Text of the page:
Israel ready to submit borders proposal to Quartet

Breaking from previous position, J'lem willing to come forward with comprehensive plan within three months; follows Blair meeting.

October 27, 2011 17:45
3 minute read.
Members of the Middle East Quartet

quartet REUTERS 311. (photo credit: REUTERS)


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In a departure from previous policy, the government has agreed to put forward a comprehensive proposal on borders within three months, according to a Quartet communiqué issued on Thursday.

The statement, put out following separate meetings the Quartet envoys and Quartet representative Tony Blair held in Jerusalem with Israeli and Palestinian officials on Wednesday, said the parties agreed with the Quartet to “come forward with comprehensive proposals on territory and security within three months.”

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Israel denies US request for settlement freeze
Quartet officials coming to restart peace talks

Prime Minister Binyamin Netanyahu has been reluctant to present a detailed map of where he envisions a future Palestinian state, wary of revealing a key negotiating card before knowing what he can expect in return from the Palestinians on issues such as refugees, Jerusalem and recognition of a Jewish state.

Blair, in an interview he gave earlier this week with the Los Angeles Times, was asked whether either side has provided the Quartet with a detailed proposal on borders and security.

“The Palestinians, of course, did table a proposal in the last talks that they had in Annapolis [Maryland, in 2008 during the Bush administration].

They were detailed, significant proposals on borders at least, in and around land swaps.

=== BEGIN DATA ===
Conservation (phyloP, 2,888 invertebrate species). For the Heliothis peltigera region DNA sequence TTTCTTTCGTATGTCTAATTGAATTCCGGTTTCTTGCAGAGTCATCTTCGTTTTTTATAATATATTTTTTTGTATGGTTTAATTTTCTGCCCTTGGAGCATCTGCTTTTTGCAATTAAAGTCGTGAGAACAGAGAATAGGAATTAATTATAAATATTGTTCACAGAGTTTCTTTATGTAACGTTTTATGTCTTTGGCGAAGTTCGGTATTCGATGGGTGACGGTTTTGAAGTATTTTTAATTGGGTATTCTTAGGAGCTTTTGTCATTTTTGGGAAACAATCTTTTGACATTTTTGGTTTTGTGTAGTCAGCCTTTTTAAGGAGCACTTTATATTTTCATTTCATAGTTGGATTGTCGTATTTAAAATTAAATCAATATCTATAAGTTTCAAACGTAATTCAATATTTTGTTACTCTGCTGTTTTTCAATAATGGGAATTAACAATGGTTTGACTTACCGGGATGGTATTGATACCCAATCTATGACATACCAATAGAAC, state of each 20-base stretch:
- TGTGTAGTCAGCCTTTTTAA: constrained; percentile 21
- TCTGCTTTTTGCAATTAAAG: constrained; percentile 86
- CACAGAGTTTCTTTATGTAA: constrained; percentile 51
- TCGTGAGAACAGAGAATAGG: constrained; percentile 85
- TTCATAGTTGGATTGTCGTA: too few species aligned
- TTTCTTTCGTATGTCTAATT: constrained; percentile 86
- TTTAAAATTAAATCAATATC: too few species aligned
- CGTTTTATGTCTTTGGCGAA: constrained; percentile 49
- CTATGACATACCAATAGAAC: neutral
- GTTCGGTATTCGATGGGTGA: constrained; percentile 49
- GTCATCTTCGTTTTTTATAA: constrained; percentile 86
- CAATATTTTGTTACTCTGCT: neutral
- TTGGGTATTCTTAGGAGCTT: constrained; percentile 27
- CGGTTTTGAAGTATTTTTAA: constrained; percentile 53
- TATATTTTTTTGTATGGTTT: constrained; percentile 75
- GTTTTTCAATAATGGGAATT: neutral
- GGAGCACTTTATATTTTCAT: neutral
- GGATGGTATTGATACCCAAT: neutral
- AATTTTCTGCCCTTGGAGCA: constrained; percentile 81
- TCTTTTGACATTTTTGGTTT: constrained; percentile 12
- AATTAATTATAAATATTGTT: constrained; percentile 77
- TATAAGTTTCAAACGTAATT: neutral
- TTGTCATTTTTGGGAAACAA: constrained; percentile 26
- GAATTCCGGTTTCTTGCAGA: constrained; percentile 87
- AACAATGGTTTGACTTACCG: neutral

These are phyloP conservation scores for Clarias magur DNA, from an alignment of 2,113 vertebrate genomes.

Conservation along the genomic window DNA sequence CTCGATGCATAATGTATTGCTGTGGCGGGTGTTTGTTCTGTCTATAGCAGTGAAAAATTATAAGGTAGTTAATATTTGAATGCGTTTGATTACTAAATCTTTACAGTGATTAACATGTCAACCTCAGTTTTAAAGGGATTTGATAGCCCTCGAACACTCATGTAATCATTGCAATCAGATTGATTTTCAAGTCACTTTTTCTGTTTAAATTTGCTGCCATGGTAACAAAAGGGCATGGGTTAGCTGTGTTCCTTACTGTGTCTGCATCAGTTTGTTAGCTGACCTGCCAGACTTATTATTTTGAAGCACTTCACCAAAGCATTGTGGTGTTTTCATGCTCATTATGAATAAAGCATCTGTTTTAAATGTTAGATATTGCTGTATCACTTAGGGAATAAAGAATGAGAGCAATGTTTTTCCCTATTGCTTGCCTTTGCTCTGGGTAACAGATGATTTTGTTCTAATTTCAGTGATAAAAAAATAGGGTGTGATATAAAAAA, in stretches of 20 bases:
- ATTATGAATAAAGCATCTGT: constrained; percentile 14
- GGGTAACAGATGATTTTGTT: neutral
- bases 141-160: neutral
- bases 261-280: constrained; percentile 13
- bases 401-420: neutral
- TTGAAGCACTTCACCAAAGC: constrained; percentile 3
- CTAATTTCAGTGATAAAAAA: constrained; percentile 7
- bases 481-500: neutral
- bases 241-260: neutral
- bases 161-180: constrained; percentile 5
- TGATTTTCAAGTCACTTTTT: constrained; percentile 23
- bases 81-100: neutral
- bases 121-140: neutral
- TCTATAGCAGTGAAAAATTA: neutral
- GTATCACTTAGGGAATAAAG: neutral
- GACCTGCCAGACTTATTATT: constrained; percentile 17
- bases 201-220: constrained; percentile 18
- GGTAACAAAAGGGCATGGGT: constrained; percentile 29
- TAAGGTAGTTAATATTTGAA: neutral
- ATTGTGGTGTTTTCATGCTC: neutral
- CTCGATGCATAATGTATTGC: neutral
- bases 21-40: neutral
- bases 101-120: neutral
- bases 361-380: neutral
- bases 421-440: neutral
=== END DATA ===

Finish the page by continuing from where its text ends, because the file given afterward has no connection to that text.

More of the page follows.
This Israeli government has not produced such a proposal, and that’s obviously one thing we have to explore with them,” he said.

One Israeli government official, when asked about Israel’s border proposals, said Jerusalem wanted to “facilitate” the Quartet’s efforts to launch direct negotiations without preconditions. He stressed, however, that it was important that the Quartet meetings don’t become a substitute for direct negotiations between the sides, but only as a way to get those talks started.

Blair explained in his interview that the Quartet was trying to get detailed proposals from Israel and the Palestinians on borders and security, to gauge how wide the gaps were, and whether there was a basis for negotiation.

The Quartet reiterated in its statement that the objective of the current efforts is “direct negotiations leading toward an agreement by the end of 2012.” The statement said that the envoys would meet regularly with the sides over the next 90 days to review progress.

The statement also reiterated the Quartet’s call for the parties to “refrain from provocative actions” so the negotiations can be effective, diplomatic code for Israel to stop settlement construction.

Government officials, meanwhile, denied reports of US pressure on Israel to freeze construction now, including in Jerusalem neighborhoods beyond the Green Line, such as the recently approved project in Gilo, to lure the PA back to talks.

Netanyahu, the official said, has made clear that the type of housing-start freeze he implemented in the West Bank, but not in east Jerusalem, at the end of 2009 for 10 months was not going to repeat itself.

A spokesman at the US Embassy in Tel Aviv, when asked if Washington was calling on Israel to freeze settlement construction, said the American position on settlements has been known and consistent for 30 years.

“We consider settlements and construction in east Jerusalem to be actions that appear to be, or actually are, prejudicing the outcomes of negotiations,” he said.

The spokesman said the US “urged both sides to refrain from any sort of unilateral action that would impede the successful outcome of direct negotiations,” and added that the American position was for the resumption of direct negotiations without any conditions.

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